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Reviews: Rainshader Umbrella

As a British person, certain problems obsess me. One is the weather: there are few truer steretotypes than the idea that the Briton is continually preoccupied with meterology. Explanations to the effect that our weather is robustly changeable have been tendered. Personally I think the complete lack of decent heating makes me reluctant to be caught in the rain, but the fact stands: I’ve spent a dog’s age trying to find a umbrella that meets with my requirements.

  1. I can carry it about, while not in use, without my hands. There is no point in having a brolly which incapacitates me, especially one which I will almost inevitably leave on a bus or on the tube when I need it most.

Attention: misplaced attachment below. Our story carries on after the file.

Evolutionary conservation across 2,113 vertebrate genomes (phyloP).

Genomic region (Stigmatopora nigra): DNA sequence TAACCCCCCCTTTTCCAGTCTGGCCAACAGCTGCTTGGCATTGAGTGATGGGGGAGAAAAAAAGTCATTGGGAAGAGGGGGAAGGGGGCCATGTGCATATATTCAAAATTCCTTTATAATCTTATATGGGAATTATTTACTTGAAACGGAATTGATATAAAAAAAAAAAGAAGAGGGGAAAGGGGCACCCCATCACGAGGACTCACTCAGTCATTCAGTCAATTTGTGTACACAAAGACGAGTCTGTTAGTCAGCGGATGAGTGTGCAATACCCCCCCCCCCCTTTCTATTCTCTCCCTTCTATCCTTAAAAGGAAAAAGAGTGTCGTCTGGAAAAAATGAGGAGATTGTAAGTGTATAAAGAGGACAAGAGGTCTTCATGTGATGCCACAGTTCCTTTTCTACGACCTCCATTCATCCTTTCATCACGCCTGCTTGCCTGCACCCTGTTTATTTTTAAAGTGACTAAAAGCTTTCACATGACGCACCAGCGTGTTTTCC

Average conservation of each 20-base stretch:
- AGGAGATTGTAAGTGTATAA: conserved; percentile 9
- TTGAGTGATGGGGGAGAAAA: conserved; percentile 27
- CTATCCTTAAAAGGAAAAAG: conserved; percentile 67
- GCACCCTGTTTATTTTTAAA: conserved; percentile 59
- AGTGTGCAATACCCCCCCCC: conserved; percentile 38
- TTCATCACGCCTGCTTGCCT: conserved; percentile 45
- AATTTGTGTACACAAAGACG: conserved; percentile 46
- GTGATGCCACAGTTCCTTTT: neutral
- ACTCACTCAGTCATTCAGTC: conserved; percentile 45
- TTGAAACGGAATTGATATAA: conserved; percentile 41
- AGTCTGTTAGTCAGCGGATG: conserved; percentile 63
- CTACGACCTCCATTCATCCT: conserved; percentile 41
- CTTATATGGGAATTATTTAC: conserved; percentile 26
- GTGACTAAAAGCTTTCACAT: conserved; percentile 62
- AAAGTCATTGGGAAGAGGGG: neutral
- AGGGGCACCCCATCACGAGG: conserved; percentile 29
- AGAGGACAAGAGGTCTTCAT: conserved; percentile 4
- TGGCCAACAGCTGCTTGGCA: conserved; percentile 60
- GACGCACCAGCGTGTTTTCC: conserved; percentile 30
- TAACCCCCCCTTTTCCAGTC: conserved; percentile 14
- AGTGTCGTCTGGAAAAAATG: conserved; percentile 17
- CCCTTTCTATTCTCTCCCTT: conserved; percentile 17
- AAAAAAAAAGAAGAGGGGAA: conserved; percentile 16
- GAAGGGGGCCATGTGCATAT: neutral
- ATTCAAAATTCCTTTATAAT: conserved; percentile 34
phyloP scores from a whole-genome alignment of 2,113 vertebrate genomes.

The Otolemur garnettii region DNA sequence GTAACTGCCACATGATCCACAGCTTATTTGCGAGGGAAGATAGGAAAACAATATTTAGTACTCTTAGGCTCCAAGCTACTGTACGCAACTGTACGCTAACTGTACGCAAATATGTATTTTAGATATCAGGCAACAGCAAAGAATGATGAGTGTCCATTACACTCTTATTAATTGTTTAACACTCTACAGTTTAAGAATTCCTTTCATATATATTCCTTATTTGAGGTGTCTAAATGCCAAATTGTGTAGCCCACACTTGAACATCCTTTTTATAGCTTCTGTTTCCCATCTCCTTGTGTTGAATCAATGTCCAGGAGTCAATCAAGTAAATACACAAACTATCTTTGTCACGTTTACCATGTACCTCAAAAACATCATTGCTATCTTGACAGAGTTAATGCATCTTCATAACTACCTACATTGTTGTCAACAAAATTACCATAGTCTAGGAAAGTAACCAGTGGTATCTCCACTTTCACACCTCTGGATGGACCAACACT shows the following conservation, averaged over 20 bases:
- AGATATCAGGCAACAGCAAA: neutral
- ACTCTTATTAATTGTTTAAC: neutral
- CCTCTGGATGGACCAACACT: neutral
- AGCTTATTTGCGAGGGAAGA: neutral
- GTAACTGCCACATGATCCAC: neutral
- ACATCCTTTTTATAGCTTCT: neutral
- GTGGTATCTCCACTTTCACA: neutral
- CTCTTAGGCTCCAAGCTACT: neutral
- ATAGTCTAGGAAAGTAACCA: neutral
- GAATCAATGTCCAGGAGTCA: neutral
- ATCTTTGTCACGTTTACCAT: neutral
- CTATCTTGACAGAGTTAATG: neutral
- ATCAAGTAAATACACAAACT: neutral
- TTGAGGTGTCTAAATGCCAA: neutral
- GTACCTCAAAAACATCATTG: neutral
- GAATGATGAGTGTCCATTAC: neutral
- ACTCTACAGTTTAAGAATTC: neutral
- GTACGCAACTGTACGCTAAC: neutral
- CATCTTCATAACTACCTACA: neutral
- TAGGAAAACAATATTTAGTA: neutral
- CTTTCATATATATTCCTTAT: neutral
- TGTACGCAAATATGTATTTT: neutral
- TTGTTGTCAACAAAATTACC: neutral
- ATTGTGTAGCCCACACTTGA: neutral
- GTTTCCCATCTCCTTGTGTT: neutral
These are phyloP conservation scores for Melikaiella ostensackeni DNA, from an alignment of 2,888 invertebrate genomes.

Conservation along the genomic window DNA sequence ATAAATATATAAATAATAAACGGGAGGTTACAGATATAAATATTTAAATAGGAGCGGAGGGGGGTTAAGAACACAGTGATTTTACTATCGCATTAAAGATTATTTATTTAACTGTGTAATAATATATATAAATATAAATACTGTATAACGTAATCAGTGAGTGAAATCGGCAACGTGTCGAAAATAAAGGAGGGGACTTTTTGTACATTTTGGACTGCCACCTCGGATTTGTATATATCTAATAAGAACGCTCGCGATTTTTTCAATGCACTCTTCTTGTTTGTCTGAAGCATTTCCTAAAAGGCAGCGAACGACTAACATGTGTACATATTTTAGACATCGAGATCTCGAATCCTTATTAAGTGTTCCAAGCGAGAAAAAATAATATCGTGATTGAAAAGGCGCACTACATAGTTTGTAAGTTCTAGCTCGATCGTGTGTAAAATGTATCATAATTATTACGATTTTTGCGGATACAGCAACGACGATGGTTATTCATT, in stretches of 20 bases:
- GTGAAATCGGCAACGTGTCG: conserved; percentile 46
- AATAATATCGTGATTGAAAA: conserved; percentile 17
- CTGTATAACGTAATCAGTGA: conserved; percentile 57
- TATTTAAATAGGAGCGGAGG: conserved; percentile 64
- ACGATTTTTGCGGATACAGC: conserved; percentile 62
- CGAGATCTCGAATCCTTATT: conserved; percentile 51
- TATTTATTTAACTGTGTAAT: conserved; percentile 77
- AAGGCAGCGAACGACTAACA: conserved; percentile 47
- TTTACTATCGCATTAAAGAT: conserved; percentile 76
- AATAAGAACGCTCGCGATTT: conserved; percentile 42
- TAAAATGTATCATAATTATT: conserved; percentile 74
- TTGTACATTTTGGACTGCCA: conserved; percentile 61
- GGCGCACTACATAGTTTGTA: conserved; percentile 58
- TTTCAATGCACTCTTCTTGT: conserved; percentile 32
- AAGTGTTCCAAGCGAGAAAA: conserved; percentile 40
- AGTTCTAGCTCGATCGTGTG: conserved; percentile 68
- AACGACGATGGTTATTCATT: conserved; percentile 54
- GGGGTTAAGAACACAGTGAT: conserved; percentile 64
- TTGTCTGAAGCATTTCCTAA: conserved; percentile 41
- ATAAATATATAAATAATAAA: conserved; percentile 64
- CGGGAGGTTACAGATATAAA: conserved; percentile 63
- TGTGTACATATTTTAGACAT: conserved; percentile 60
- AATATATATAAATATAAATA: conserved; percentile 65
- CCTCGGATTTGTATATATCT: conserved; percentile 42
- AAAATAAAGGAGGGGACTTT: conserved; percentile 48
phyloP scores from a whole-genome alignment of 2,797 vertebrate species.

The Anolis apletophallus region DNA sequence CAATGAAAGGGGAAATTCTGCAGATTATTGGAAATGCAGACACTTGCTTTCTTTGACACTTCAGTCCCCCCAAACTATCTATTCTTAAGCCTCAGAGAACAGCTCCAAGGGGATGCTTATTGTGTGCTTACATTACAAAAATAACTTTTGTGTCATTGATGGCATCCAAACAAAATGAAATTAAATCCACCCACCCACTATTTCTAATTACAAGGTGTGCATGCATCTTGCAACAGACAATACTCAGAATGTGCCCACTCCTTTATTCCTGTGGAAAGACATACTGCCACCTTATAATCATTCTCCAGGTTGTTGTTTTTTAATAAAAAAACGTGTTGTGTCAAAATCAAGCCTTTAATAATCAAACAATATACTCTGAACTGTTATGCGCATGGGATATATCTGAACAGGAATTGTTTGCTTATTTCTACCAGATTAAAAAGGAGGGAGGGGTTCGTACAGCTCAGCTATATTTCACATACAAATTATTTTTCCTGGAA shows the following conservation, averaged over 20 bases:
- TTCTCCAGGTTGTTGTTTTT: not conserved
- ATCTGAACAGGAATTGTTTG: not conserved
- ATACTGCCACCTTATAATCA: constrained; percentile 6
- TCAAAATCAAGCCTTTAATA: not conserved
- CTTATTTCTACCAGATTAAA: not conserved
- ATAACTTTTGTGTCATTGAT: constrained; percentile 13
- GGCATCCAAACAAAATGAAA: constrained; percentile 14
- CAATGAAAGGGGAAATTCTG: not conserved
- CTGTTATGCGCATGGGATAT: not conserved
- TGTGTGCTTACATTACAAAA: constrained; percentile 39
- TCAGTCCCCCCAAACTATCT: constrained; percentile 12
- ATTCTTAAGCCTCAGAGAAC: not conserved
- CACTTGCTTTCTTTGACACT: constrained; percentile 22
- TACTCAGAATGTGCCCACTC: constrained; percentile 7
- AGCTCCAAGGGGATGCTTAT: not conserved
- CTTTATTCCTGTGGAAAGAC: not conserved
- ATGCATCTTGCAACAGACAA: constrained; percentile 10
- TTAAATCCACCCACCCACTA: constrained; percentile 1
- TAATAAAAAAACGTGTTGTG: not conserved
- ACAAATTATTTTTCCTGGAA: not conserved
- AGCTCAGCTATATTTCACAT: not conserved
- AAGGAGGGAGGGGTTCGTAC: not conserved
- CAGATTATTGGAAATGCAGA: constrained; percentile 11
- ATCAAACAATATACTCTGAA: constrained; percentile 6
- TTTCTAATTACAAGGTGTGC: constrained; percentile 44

2. It doesn’t immediately slow me down by acting as a bloody sail and turning itself inside-out constantly. I’ve missed trains before through trying to struggle to the station without becoming a solid collection of waterlogged clothes, as my arsehole of an umbrella celebrated every intersection by trying to escape my clutches and dance off down the street. A lot of brollies bill themselves as windproof, but few actually are.
  3. City-dweller special: in the name of all that’s holy, I need to be able to both see where I’m going and not jab people in the eyeballs with a selection of metal spikes.
  4. I’ve owned a clear plastic dome umbrella before so my further requirement is that any prospective umbrella does not tear, bend, puncture itself, or render itself unusuable as quickly as possible.